We’ll leave the hustle of the capital and head to the fertile farmlands and quaint villages of the not-too-remote Colombian countryside. The verdant rolling hills and the distant villages pock-mark the landscape, famous for its prehistoric dinosaur past. We’ll nestle into our post-colonial agro-turistic hacienda for the night – a true relic with picturesque views and sweeping grounds.

Hotel Finca Suescun; B, L, D.


Day 4 – Sept 28th – Boyoca, Villa de Leyva

We’ll continue exploring this unique region, taking a short but scenic drive to the famous town of Villa de Leyva. We’ll explore this village, bask in the evening glow of the surrounding light.

Hospederia el Marques San Jorge; B, L, D.


Day 5 – Boyoca Villa de Leyva

We’ll stop at the famous market town of Raquira and a few other local villages, getting to know the local hot spots for ceramics and weaving, among other craft villages.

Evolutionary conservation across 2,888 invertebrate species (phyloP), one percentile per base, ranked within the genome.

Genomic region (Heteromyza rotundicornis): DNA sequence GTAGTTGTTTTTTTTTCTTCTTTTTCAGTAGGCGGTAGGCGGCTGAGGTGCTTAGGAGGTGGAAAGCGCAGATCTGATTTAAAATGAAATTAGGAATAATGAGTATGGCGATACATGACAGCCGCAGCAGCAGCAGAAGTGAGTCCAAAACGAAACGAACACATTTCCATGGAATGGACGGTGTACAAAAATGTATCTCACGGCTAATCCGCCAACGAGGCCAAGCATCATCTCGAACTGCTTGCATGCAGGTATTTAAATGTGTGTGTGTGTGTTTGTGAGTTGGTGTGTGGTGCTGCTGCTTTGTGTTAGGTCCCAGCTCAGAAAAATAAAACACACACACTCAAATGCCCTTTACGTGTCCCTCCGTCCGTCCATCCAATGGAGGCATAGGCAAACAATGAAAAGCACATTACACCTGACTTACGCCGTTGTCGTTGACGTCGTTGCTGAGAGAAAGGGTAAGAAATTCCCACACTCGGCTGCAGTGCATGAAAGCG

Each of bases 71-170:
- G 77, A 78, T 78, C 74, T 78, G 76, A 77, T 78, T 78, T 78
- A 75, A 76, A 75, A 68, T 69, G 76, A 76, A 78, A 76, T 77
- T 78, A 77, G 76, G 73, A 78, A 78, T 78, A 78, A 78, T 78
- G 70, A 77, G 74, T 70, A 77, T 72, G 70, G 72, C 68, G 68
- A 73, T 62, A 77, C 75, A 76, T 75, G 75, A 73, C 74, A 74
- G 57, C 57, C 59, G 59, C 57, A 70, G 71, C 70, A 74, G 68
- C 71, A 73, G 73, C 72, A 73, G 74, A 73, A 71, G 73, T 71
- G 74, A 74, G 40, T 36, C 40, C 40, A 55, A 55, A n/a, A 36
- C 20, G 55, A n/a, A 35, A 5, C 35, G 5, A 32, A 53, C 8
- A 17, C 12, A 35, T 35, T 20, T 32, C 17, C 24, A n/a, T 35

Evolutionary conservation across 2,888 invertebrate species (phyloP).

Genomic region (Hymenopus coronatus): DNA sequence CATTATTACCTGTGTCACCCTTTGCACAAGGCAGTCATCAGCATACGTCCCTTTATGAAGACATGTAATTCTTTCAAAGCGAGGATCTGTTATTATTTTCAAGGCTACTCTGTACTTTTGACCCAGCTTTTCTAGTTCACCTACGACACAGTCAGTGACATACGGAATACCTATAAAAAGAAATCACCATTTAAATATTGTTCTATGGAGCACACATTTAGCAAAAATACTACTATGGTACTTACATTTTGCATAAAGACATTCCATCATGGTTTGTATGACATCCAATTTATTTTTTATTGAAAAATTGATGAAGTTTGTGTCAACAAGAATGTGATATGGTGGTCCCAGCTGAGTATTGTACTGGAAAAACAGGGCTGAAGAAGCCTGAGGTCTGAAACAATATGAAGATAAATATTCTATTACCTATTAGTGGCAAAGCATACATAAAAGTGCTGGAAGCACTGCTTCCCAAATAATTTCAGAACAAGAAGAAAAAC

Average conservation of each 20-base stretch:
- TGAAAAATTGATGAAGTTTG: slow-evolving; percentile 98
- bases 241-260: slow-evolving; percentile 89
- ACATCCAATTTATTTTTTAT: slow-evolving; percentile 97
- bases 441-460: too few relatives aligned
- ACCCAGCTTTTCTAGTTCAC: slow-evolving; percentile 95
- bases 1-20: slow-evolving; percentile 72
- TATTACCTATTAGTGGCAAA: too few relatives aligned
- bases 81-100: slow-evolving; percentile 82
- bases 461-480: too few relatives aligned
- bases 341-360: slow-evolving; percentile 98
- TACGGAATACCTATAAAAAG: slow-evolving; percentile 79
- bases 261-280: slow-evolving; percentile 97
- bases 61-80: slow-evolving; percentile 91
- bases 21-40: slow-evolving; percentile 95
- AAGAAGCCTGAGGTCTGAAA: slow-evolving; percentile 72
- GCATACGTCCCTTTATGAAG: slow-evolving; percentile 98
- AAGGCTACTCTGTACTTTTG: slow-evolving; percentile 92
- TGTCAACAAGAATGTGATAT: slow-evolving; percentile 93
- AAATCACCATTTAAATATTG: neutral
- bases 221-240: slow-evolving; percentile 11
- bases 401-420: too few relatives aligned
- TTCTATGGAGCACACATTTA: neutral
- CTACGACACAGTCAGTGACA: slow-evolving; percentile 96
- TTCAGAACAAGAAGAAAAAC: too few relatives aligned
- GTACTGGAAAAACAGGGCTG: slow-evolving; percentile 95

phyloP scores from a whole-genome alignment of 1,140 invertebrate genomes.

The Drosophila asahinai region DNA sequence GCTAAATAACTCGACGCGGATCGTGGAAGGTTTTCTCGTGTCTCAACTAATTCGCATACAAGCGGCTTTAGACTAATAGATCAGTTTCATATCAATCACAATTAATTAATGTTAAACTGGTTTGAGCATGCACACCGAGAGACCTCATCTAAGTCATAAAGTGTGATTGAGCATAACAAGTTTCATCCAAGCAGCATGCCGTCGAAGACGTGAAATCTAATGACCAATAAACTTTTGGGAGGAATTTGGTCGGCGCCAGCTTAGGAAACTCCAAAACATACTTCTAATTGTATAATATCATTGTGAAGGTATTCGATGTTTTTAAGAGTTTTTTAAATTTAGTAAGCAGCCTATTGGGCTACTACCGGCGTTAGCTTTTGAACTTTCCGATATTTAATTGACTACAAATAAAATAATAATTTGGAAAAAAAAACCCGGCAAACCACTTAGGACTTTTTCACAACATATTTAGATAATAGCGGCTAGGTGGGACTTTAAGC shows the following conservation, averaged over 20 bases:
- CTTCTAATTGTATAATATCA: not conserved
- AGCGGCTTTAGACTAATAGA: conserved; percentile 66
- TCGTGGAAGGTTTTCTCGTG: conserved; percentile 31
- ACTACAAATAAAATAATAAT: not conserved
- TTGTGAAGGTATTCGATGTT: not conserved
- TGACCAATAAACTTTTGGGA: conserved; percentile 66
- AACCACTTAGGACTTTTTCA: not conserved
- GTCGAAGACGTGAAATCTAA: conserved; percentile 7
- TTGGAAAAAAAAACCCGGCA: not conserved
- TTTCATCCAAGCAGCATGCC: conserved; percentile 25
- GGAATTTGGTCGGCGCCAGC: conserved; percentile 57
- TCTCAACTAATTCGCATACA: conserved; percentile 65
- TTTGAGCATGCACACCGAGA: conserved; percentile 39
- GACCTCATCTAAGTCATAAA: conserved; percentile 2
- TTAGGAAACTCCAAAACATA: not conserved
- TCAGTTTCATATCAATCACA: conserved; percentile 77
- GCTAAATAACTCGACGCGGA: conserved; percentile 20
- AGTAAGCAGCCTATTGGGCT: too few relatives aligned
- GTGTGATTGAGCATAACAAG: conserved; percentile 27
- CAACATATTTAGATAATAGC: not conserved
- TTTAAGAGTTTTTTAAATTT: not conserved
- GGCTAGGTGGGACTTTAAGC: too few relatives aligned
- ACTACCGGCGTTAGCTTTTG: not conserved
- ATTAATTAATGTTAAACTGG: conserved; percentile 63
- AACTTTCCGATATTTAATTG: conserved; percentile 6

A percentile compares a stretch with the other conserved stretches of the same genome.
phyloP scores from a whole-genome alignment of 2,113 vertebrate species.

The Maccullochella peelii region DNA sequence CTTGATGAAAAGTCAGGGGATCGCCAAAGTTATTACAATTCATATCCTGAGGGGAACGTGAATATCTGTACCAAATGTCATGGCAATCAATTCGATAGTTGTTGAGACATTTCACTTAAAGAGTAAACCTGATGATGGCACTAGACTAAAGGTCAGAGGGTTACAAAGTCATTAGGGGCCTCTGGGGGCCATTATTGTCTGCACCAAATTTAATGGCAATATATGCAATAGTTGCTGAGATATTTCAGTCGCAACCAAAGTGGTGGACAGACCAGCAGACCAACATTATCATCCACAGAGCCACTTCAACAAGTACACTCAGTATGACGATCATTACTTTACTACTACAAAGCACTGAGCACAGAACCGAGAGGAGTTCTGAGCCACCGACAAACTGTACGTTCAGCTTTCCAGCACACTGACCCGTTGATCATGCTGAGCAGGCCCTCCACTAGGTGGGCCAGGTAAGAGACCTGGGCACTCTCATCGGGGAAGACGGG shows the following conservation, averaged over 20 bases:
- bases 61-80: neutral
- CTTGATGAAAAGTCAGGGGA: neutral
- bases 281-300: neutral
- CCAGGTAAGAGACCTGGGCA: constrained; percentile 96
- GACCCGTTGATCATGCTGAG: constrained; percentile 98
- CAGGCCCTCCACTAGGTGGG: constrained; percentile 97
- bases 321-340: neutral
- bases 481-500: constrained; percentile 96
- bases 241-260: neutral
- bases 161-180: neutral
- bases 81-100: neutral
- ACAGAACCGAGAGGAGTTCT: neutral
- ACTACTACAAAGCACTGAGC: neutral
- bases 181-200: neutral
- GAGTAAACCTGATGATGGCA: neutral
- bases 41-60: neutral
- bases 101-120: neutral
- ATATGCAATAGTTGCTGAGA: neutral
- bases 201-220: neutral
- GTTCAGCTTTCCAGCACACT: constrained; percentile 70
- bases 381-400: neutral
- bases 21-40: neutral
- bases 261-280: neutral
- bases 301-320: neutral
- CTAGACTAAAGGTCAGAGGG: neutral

Hospederia el Marques San Jorge; B, L, D.


Day 6 – Leyva-Bogota-Cartagena

An early morning departure for the Bogota airport, on our way to transcendent Cartagena. After lunch, we’ll embark on a casual walking tour of Barrio Getsemeni – maybe a bit like Venice without the water…

Evening free to wander, make images or shop.

Hotel Las Carretas; B, L.


Day 7 – Oct 1st – Cartagena

Up early for the local’s extraordinary Basturo Market (no foreigners here!) and back for a late breakfast.  A locally-guided walk through historic Cartagena, taking in the famous walled fortress and now top-notch tourist destination.

Hotel Las Carretas; B, L.


Day 8 – Cartagena – Punta Faro on Isla Mucura

Parque National Natural Los Corales del Rosario y de San Bernardo and a private guided tour of the small village on other side of island. Enjoy drinks and the Caribbean sunset on our own private island.

Hotel Punta Faro; B, L D.


Day 9 – Punta Faro – Islota Sana Cruz – Punta Faro